There was a time, when we would carry a physical map with us while travelling to unfamiliar places. If we lost track of the road, then the only way out was to trust a complete stranger on the road to guide us. The estimated time to reach a destination was also unpredictable because traffic was a surprise. Now, with the advent of digital maps, you exactly know the routes and how much time it would take to reach a destination. Today, even a small decision like which path to take to reach a destination is driven by data. Using the relevant data, the most efficient way to complete a task can be predicted thereby helping us save time and money. It, therefore, begs the question that why has data analytics not been used in the field of law to identify and utilise the most efficient way to resolve a dispute.
The most popular (and possibly the costliest) method of dispute resolution in India is litigation through courts. Going to court to get a dispute resolved is a costly affair in India, and such an expense might offset a significant portion of the gains sought to be achieved through enforcement of a contract. Today, over 70 lakh cases are pending in the civil court in this country out of which around 20 lakh cases have been pending for five years or more. According to the World Bank’s Ease of Doing Business report (2016), India ranks 172 on the Enforcing Contracts indicator with average time taken to dispose the case being 3 years 11 months. The amount of money spent during litigation on court fee, attorney fee and enforcement cost amounts to nearly 40% of the claim. Despite such substantial costs involved in the process of litigation, parties continue to prefer courts instead of choosing alternative dispute resolution methods like mediation. The absence of information on relative costs of litigation might be the reason.
This is not to say that mediation will necessarily be a cheaper and more viable alternative, but it is an alternative worth considering and an informed choice should be made. The right information can help you decide if you want to settle a dispute through courts or utilize mediation. Should you decide to go for mediation, then the right information can help you identify your bargaining positions. In mediation, even if you decide to relinquish a portion of your claim, you might find it more advantageous vis-a-vis a court driven dispute resolution, where even if you are awarded 100% of the claim amount you may incur considerably greater costs- in the form of both time and money.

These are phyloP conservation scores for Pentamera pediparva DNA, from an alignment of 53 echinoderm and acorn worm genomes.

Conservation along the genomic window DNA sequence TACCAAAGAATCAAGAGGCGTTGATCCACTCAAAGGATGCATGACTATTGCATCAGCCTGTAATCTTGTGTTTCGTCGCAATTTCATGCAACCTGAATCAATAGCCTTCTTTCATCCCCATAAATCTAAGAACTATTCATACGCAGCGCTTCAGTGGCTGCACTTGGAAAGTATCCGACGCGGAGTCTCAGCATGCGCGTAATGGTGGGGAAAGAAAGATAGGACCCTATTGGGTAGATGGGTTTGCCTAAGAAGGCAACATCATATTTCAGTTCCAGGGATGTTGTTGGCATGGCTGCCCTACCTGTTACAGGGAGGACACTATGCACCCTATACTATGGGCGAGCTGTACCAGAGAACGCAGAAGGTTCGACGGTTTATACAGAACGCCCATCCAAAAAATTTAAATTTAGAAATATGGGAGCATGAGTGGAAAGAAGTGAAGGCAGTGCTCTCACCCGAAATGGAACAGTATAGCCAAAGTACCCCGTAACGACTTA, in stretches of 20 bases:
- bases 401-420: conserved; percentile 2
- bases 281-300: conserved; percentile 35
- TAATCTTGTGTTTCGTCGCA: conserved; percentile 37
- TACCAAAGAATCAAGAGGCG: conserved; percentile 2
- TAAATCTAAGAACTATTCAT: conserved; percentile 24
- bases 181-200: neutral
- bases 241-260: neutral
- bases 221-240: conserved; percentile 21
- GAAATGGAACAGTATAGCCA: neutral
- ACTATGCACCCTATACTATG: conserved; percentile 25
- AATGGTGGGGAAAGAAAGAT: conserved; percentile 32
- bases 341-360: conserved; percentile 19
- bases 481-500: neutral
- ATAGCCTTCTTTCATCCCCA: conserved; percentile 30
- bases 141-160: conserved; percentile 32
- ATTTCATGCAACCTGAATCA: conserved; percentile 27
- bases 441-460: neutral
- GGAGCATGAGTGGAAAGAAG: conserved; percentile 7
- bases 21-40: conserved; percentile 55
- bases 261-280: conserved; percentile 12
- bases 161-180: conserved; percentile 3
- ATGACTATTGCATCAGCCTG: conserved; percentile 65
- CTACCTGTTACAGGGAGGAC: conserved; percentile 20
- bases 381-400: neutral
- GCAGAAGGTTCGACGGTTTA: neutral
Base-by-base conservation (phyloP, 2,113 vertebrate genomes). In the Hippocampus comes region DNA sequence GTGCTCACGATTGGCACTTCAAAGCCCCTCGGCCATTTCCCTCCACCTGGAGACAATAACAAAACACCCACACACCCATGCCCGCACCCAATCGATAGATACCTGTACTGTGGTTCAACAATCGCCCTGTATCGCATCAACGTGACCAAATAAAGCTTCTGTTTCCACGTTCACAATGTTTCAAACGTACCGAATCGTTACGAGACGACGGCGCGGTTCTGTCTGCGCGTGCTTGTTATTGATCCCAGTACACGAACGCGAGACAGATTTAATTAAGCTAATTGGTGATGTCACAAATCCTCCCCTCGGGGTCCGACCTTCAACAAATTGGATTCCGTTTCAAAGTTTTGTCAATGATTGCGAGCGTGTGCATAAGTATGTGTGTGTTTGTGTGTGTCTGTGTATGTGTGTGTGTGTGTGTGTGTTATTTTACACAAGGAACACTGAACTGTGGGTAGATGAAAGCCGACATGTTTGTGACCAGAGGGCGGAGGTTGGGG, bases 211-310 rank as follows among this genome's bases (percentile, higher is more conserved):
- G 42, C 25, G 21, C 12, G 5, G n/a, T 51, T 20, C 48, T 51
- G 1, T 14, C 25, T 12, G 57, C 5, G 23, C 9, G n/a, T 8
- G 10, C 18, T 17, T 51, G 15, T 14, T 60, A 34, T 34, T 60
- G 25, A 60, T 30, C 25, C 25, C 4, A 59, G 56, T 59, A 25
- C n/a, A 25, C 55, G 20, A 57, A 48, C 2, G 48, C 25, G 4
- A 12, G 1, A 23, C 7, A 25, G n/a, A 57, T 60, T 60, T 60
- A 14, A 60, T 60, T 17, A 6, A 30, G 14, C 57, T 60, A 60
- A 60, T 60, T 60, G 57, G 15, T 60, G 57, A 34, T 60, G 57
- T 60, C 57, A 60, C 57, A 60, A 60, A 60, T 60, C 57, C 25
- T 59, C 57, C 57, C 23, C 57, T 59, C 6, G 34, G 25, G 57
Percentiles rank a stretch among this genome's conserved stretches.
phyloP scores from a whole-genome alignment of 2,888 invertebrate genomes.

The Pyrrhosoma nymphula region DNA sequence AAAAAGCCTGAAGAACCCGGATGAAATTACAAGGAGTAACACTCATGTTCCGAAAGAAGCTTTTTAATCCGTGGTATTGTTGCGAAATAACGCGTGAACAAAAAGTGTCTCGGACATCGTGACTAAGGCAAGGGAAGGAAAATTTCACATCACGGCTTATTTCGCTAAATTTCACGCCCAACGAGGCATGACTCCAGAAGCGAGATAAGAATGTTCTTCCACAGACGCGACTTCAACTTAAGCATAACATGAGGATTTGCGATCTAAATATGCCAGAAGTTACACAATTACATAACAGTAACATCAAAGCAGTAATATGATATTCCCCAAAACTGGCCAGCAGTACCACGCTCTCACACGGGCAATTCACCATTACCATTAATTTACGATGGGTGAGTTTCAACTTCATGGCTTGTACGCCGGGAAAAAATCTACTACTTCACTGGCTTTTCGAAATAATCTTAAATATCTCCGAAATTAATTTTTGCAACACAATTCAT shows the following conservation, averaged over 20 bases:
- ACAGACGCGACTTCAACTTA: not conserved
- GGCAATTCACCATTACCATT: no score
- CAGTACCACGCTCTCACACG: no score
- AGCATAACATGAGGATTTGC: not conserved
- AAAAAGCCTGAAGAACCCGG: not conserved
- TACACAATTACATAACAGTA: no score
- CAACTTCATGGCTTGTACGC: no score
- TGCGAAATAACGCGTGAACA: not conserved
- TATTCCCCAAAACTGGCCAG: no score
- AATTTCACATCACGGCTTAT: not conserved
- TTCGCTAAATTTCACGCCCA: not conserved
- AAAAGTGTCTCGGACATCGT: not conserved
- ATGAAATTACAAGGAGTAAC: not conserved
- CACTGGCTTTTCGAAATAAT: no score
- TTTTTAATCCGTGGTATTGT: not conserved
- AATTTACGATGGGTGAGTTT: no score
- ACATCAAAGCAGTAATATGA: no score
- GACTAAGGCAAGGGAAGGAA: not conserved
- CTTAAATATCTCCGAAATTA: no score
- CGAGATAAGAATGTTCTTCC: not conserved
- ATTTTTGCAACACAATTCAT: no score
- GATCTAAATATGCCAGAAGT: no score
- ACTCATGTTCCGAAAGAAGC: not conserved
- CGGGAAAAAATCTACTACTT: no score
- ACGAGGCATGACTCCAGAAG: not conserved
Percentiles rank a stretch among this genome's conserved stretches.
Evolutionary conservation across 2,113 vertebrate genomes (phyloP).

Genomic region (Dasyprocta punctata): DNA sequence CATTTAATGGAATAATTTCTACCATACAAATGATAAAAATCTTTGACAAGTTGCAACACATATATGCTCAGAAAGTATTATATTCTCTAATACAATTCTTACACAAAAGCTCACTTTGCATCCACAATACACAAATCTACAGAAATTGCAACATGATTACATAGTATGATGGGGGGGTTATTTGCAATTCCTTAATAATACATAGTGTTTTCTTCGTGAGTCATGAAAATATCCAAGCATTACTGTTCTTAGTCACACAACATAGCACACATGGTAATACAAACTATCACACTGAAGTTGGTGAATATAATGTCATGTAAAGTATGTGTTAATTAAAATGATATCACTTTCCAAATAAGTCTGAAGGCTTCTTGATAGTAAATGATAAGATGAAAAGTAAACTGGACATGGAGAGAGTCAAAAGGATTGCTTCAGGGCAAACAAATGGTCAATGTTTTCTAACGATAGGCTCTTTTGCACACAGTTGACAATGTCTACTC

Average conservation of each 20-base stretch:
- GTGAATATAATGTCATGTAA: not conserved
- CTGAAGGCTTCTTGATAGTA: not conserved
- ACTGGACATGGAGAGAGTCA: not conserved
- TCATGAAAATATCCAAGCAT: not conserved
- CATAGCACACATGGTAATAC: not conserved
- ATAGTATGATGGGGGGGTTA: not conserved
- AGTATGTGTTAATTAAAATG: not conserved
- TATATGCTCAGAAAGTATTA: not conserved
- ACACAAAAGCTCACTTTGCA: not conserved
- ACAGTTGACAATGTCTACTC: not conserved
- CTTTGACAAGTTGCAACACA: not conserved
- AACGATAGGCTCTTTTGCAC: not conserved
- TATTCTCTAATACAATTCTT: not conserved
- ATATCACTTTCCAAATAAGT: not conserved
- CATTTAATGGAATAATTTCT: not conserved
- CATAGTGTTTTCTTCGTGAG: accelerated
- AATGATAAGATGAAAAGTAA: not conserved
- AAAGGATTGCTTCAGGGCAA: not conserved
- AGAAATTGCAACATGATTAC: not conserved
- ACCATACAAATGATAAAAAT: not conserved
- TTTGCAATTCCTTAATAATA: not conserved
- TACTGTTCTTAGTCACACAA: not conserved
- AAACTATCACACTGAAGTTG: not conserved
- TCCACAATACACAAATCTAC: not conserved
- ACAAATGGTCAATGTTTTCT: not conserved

The World Bank report defines ‘cost of litigation’ as the sum of the cost of attorney, court fee and enforcement costs. It does not account for the opportunity and time cost of the litigant and the resource that is the subject matter of the dispute. As per a survey conducted by Daksh, 72 % of the litigants stated that they had to take leave from work to attend the court proceedings and thereby had to forego the potential earnings from their business or profession. Also, because land or property is the subject matter of civil dispute in 66% of the cases, there is a significant loss of potential earnings during the period the dispute is pending in the courts. Even the fee charged by a lawyer is contingent upon the number of appearances. Therefore, to identify the actual cost of litigation, it is very important that the timeline of a case (along with the number of hearings required to dispose of a case) be identified with certainty because many of the components of cost depend upon the timeline of a case. The timeline of a case depends upon multiple factors like the legal issue involved, the forum and the judge under which the case has been filed, the value of the subject matter of the dispute etc. For example, a case filed in Uttar Pradesh may take more time because UP has a large number of pending cases (2500) per judge, which is twice the national average.
Just as your favourite digital map does a data based prediction of the estimated time of arrival, and the most efficient way to reach a destination, the timespan of a case can be ascertained using the data from similarly placed cases. Using this information, you can decide which method of dispute resolution would be beneficial for you. This will not only solve your problem, it will also decongest the traffic in the judicial system. The result of such analytics can act as a guide, though they may not completely take into account the vagaries of human nature. Some factors like behaviour of the parties cannot be easily quantified and analysed. For example, parties might or might not want to appeal a judgement. Similarly, emotional cost that parties suffer during litigation process cannot be ascertained.
Coming back to the question as to why the potential of data analytics has not been harnessed in India, the answer is that to run data analytics, relevant data is needed. To be able to predict timeline of a case, all the information related to a case including the number of hearings, adjournments, all orders and judgements passed are required. As matters stand today, many High Courts do not have all the information related to a case available on their website and even when they do, it is only for the judgements that have been passed in the recent years. Also, it is extremely cumbersome and costly to download the relevant data, with some of it hidden behind a wall of Captcha.
It is now imperative that a National Judicial Data Sharing Policy be put in place similar to the National Data Sharing and Accessibility Policy, to ensure that judicial data is easily available. Providing more choices, will not only benefit the parties but also help in reducing the burden on the courts today.
Many have traversed the path before us, and it is time we learnt how they did it.
(Written by Anuj Sharma. Anuj is a graduate from NLU Delhi, and Product Counsel @ Riverus.)